If from the public way you turn your steps/ Up the tumultuous brook of Green-head Gill*,/ You will suppose that with an upright path/ Your feet must struggle; in such bold ascent/ The pastoral mountains front you, face to face./ But, courage! for around that boisterous brook/ The mountains have all opened out themselves,/ And made a hidden valley of their own./ No habitation can be seen; but they/ Who journey thither find themselves alone/ With a few sheep, with rocks and stones and kites**/ That overhead are sailing in the sky….
*Gill– a narrow stream; **kites– small birds of prey
I begin this second part of “The Lake District (UK)” with a quote from William Wordsworth (1770-1850), one of the great Romantics of the English language, for several reasons. Wordsworth lived his life in several homes located in this northern district of England and he knew the place like very few others have. The above lines, quoted from the long poem “Michael,” continue with description of a sheep-fold out of which an intriguing story soon unfolds.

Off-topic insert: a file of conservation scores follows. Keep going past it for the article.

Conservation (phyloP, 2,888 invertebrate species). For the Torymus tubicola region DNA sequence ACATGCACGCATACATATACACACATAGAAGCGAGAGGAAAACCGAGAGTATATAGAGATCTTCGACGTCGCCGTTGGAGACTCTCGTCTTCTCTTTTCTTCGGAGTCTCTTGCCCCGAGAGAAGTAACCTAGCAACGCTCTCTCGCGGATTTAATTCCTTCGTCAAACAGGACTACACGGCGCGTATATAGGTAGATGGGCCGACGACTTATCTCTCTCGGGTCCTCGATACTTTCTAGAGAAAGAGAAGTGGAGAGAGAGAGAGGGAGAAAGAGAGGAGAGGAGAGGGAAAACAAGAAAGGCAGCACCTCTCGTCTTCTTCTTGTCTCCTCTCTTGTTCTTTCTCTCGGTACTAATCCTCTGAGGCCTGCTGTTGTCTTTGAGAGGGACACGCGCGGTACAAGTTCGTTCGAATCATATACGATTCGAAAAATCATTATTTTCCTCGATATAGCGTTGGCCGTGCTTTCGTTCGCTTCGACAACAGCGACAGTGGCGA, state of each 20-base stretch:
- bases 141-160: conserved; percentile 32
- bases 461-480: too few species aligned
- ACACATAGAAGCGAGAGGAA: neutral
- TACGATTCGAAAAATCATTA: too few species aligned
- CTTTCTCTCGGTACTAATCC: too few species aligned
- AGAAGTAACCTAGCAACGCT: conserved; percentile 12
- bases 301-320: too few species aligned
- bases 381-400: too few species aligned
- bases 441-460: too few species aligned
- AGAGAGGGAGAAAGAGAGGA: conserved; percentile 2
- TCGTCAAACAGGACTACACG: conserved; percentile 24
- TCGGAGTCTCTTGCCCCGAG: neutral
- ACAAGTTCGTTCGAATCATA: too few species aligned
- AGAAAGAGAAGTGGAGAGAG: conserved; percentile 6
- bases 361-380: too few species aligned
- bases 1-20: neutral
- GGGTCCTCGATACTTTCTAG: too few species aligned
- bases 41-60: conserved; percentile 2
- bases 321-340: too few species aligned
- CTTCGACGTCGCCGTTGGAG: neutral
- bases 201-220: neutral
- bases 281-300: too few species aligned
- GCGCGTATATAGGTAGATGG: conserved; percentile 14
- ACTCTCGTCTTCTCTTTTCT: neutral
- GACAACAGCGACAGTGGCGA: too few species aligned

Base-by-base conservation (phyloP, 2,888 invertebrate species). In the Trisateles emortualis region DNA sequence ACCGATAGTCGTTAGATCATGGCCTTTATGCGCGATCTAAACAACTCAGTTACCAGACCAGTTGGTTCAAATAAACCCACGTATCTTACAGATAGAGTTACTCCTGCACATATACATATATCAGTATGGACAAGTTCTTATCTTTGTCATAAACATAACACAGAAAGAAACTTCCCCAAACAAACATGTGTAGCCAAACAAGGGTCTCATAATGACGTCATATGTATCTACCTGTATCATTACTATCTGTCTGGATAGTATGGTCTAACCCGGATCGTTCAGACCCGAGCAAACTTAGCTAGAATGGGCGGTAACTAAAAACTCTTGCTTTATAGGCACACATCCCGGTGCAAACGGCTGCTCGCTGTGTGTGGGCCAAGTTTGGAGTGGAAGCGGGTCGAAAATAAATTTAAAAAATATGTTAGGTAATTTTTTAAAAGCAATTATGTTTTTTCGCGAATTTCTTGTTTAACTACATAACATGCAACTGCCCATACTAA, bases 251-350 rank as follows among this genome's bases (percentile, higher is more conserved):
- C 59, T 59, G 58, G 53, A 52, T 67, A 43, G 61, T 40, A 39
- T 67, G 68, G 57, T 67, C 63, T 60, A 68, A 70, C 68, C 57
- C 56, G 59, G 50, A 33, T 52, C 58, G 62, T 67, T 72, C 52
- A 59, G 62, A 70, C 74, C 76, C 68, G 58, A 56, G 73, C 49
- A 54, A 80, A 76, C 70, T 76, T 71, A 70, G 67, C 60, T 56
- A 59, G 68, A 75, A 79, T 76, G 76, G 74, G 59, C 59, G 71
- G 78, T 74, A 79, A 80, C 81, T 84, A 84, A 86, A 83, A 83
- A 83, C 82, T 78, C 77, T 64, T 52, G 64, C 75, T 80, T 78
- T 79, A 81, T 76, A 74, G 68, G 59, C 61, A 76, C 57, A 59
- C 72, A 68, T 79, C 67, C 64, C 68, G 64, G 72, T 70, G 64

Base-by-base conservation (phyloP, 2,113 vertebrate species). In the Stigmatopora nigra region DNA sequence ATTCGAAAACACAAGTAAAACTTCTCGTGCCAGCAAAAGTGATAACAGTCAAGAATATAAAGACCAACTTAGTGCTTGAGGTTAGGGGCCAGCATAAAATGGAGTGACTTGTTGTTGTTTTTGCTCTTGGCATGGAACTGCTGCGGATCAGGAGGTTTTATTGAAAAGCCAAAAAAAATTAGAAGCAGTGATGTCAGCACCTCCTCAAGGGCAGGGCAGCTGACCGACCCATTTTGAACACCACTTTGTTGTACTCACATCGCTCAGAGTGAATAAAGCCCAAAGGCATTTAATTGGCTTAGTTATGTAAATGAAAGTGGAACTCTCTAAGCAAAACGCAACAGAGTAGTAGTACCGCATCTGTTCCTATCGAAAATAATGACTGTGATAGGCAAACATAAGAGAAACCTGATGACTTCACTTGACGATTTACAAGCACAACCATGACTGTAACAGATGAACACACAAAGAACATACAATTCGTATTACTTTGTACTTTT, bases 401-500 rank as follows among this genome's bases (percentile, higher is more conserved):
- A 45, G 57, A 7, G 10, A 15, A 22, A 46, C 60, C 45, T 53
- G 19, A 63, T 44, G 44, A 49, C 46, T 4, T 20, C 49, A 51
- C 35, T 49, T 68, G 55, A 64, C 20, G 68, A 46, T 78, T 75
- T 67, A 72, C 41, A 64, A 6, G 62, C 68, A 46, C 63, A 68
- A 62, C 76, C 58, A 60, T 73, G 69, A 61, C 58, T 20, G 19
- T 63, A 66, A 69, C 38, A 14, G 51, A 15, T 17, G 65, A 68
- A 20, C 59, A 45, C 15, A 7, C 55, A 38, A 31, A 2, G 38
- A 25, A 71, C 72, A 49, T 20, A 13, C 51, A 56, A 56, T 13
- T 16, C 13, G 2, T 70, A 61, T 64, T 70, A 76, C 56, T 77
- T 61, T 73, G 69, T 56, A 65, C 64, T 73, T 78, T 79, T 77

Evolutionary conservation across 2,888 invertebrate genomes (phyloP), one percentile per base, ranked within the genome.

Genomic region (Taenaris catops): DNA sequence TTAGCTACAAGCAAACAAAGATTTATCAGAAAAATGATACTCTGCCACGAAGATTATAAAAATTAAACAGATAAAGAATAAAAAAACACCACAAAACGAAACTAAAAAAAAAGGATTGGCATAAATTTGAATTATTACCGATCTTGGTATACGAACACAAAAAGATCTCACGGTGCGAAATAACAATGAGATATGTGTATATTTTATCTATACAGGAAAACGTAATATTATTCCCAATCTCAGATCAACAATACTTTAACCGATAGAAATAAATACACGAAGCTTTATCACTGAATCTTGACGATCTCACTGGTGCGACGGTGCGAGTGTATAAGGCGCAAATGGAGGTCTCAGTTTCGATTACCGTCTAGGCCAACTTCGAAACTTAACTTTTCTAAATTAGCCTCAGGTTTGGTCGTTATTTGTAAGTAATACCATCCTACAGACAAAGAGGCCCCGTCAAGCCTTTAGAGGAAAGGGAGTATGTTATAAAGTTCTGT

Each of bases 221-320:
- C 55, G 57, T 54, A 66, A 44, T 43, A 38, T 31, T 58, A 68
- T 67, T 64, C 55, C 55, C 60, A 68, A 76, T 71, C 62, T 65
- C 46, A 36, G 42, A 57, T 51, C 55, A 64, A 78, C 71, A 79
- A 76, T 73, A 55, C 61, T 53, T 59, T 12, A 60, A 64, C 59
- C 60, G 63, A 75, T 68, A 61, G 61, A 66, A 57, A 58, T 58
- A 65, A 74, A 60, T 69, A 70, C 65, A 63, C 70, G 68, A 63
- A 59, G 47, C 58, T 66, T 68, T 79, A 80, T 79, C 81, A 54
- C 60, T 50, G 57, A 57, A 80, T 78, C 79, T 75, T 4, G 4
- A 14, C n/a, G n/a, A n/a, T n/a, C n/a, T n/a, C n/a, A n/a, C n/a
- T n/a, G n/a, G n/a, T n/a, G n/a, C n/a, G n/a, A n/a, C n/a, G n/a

Many of Wordsworth’s poems (and narrative guides) speak for this wild and historic country in a language unequaled by any other English writer. I’ve been drawn to the poet’s work ever since my days in college, and I like to think that the quoted lines from “Michael” mirror the spirit of one who loves a climb into “rivertop country.”
Again, I’m in debt to Alyssa who thought of me (good daughter!) while visiting the Lake District this fall and who was willing to send reflections and photos not only for her friends and family to muse upon, but also for use on this blog. We hope that you’ve enjoyed Part 1 of the series and continue to see some good here in this little “postcard tour” of an old country in the time of holidays.